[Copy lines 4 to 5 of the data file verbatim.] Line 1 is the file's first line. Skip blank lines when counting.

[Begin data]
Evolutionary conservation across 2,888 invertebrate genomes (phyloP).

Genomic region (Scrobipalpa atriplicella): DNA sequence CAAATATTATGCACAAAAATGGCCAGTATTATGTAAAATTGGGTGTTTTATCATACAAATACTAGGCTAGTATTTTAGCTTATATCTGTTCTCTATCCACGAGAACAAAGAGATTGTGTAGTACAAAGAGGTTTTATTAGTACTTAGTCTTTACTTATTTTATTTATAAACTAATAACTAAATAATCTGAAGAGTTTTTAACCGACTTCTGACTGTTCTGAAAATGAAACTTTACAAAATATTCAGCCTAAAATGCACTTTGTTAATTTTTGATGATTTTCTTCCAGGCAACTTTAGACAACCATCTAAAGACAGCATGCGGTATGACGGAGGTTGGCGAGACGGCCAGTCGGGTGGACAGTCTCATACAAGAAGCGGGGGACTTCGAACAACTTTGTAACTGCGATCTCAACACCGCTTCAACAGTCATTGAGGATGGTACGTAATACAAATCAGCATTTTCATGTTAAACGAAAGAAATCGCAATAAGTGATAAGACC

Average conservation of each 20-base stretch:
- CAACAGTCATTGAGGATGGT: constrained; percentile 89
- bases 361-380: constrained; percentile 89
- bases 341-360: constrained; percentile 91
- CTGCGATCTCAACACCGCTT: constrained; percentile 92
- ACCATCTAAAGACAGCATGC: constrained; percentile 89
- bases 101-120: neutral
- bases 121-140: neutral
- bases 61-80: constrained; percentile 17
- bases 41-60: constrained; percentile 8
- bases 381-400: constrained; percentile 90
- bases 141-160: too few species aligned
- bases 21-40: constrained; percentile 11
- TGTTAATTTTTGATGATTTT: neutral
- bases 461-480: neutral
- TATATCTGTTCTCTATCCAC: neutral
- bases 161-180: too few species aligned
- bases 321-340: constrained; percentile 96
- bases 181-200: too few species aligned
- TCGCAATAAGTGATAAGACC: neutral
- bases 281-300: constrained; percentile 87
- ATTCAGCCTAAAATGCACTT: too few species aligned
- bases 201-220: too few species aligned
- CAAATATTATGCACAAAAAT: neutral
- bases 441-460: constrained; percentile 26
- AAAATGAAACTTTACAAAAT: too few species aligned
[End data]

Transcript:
- CAACAGTCATTGAGGATGGT: constrained; percentile 89
- bases 361-380: constrained; percentile 89